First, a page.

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My New Video: How World Music Can Change Your Life

Reid Rosefelt

aka Tiger the Frog
Anybody who has read me at all on this forum knows that I have a passion for world music and world virtual instrument. There are a lot of things I hear often on the internet about world virtual instruments that don't sit well with me. This is my reaction to those things, and that's why it's so personal to me.

I consider this my first video. It's also the first one not made by Tiger, but by Reid.

Oh, and if anybody thinks the title is clickbait, please watch the video before you make that claim. I believe the video earns its title.



The music you hear when I tell my story about working on Ridley Scott's "1492: Conquest of Paradise" is written by our own @Tatiana Gordeeva
 
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GNP

Senior Member
I've learnt quite a number of world musical instruments and music during my time at Berklee.

All I can say is, it didn't really change my life. All I saw was just additional colours I could add to my palette at the appropriate time. As a film composer, story is still first and foremost.
 

Double Helix

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Thanks, Reid, for helping to open doors. Until this video, I'd not been exposed to the yangqin.
Speaking only for myself, learning about something heretofore unexplored is what life is about.
Are You Experienced? Yes, a bit more than I was twelve minutes ago. . .
 
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Reid Rosefelt

Reid Rosefelt

aka Tiger the Frog
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Thanks, Reid, for helping to open doors. Until this video, I'd not been exposed to the yangqin.
Speaking only for myself, learning about something heretofore unexplored is what life is about.
Are You Experienced? Yes, a bit more than I was twelve minutes ago. . .
Thank you. I do remember my friend Barry bringing me over to his house and playing me Hendrix for the first time. Somebody had to that favor for me.

Whenever somebody introduces me to something I find new joy in, it enriches and changes my life.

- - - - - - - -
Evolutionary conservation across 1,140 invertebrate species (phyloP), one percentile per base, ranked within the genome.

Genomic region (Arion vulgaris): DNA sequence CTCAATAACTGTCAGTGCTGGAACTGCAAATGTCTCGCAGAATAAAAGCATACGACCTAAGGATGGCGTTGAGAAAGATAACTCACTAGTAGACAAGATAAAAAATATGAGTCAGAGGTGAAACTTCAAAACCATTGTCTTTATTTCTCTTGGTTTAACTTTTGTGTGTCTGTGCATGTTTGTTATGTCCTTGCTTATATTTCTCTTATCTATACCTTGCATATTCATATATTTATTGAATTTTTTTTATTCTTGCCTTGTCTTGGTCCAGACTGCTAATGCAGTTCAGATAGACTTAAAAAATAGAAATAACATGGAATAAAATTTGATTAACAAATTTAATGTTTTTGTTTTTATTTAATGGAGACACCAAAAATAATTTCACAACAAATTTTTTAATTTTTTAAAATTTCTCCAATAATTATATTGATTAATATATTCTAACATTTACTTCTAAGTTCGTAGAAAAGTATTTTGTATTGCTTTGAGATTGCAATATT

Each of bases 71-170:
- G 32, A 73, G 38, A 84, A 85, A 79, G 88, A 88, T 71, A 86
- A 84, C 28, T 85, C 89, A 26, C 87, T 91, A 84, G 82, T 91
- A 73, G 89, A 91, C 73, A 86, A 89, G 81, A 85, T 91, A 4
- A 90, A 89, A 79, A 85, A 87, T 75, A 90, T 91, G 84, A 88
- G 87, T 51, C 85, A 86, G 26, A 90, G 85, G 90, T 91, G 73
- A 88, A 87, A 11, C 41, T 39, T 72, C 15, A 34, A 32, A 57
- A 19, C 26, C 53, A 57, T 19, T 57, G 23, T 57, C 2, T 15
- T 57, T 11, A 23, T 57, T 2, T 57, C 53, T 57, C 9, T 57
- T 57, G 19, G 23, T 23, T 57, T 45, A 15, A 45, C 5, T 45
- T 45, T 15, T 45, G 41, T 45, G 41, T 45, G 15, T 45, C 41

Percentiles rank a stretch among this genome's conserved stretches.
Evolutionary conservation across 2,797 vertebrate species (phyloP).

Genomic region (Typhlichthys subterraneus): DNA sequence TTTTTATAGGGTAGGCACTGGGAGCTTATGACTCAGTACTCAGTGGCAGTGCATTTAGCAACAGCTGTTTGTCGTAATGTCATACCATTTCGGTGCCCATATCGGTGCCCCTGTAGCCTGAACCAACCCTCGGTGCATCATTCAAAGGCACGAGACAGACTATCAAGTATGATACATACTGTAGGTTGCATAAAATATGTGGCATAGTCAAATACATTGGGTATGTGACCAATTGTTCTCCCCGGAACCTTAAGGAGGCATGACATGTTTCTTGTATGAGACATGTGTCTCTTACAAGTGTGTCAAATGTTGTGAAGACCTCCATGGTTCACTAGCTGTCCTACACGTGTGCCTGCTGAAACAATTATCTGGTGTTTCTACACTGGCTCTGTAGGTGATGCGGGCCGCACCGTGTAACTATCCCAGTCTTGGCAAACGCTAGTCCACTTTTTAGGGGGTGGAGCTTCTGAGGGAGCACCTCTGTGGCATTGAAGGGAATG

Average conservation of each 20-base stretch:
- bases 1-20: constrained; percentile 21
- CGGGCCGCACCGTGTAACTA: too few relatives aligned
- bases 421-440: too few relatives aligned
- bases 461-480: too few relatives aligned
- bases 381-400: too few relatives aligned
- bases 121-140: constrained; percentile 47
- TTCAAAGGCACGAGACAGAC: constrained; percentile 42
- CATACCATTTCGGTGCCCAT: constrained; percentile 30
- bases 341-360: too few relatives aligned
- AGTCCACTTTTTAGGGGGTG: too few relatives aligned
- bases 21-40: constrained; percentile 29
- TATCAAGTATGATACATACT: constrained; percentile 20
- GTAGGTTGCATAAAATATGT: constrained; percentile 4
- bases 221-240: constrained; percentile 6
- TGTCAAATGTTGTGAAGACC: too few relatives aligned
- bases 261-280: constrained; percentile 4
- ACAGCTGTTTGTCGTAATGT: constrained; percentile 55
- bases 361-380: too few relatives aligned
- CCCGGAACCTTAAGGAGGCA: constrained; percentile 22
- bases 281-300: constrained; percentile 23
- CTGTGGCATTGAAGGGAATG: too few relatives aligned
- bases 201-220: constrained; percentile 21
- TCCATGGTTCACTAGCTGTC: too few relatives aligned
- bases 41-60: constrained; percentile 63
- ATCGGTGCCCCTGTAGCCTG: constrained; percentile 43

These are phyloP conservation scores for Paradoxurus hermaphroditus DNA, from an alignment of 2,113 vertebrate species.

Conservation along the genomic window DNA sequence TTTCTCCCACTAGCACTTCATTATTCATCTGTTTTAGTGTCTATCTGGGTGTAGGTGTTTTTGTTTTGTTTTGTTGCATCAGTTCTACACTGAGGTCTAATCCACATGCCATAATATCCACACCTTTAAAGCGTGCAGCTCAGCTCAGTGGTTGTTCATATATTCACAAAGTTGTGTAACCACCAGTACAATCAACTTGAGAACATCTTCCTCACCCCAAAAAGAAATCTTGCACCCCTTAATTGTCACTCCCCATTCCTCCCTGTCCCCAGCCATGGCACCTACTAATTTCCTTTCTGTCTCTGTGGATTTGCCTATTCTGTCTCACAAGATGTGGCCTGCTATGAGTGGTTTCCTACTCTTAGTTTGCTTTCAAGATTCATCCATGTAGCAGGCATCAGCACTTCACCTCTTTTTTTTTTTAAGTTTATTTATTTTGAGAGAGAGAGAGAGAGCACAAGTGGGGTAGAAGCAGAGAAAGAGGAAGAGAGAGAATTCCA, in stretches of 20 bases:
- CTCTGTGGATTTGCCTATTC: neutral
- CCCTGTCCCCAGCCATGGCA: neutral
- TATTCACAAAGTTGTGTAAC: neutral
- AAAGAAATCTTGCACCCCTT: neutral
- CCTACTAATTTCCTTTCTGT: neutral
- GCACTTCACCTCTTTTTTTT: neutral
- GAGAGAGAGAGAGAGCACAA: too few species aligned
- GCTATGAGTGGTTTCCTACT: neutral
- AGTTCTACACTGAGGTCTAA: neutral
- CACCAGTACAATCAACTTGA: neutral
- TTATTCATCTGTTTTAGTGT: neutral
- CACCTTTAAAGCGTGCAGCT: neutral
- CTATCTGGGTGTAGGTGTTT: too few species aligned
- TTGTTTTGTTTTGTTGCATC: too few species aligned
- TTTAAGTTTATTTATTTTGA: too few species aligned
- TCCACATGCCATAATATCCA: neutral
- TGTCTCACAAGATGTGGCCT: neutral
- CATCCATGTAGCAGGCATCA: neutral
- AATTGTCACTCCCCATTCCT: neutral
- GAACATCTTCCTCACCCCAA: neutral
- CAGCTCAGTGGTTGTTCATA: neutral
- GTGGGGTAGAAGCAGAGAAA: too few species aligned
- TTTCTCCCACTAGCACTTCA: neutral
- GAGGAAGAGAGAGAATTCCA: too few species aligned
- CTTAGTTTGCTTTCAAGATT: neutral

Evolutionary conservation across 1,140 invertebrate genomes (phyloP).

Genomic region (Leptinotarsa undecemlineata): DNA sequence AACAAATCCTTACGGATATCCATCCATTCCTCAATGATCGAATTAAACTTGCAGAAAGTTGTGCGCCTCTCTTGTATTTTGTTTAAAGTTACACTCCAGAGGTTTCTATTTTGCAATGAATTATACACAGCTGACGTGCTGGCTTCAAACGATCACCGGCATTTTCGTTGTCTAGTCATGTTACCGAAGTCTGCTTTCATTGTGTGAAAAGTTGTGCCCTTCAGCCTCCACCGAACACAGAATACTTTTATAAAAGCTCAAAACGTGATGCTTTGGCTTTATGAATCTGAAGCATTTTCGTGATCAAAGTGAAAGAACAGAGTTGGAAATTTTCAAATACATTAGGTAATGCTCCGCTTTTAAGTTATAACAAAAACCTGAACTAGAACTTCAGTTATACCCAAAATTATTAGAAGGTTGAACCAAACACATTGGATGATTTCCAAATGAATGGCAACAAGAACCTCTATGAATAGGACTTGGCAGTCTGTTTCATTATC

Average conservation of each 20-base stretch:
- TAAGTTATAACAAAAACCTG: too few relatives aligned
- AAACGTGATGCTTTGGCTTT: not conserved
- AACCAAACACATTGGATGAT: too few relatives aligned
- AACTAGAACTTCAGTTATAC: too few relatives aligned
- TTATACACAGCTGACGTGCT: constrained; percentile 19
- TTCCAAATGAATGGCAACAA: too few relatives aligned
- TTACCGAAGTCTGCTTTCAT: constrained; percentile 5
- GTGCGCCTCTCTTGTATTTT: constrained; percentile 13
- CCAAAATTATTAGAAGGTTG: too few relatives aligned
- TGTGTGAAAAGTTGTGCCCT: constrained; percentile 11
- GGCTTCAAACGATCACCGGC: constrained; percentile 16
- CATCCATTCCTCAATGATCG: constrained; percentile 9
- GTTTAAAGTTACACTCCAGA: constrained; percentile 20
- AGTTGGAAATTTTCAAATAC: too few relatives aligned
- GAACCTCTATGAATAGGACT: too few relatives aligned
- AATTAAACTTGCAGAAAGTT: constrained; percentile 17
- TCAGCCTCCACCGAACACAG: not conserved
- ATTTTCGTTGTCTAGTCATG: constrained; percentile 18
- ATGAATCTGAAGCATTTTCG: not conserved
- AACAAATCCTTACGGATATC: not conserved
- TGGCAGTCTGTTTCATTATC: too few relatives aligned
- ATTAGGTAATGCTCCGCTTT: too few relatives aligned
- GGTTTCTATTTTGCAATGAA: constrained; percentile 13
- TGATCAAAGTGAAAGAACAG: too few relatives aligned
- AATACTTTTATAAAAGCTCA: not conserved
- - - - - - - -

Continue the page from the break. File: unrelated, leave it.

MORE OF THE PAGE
There is no chance I would have become the person who made this video without all the helpful advice and generously shared knowledge of the people on this forum.
 

Geomir

Senior Member
Anybody who has read me at all on this forum knows that I have a passion for world music and world virtual instrument.
Really? You? Do you have a passion for world music? I think you are over-exaggerating things. :laugh: :P

Seriously now, what a wonderful video! Full of emotion and culture, away from strict technical terms. World music is beautiful and diverse, it is a way to discover the art that all cultures of the world have offered, even the ones that ceased to exist. It is unique journey through time and space, that indeed can change your life (make it more beautiful). :)
 
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Reid Rosefelt

Reid Rosefelt

aka Tiger the Frog
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Really? You? Do you have a passion for world music? I think you are over-exaggerating things. :laugh: :P

Seriously now, what a wonderful video! Full of emotion and culture, away from strict technical terms. World music is beautiful and diverse, it is a way to discover the art that all cultures of the world have offered, even the ones that ceased to exist. It is unique journey through time and space, that indeed can change your life (make it more beautiful). :)
Thank you so much. It means a lot that you liked it

In the future, I'm going to try to avoid making videos that focus on software on a screen.
 

muziksculp

Senior Member
Hi @TigerTheFrog /Reid Rosefelt,

Thanks for making this video. I really enjoyed watching it, and relate to all that you mentioned in your video.

I have been fascinated by world instruments since I was a little kid, I also collect, play, and enjoy various world instruments (not just sample libraries) ;) , and enjoy listening to world music, it is so refreshing to hear music of world cultures, also folklore music of many culture.

By the way, I love the soundtrack of "1492 : Conquest Of Paradise" by Vangelis. That must have been a fascinating project for you. It's a classic movie now, one of my favorites.

Cheers,
Muziksculp
 
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Reid Rosefelt

Reid Rosefelt

aka Tiger the Frog
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Thank you, @muziksculp Glad you liked it. I've already shot and edited another World Music Video but there's a big piece of music at the end, and it's going to take me a while to compose it.

For me, studying world music is a lifetime project. I've dipped my toe into some Middle Eastern and Chinese instruments. There's so much to learn that I wonder if I'll ever get beyond there. I do want to own some real instruments. Unfortunately, I started with a Duduk and my head practically exploded trying to get a decent sound out of it. I think it will be a simpler wood or bamboo flute next time around, or maybe something completely different.

It is weird that Vangelis did that amazing score. Any collection to him is kind of cool, even though I never got to meet him. I did talk to Ridley a lot about "Blade Runner" and we had the same production designer. In those days there were still laser discs, the first time you could see films in the correct ratios. Ridley was very proud that "Blade Runner" was the most popular one.

I'm glad you liked the movie. When I watch it I hear Gerard mispronounce things and my mind flashes to his vocal coach, Louise Vincent, sitting on the floor with her face in her hands. "They say the world is as flat as this tobble!"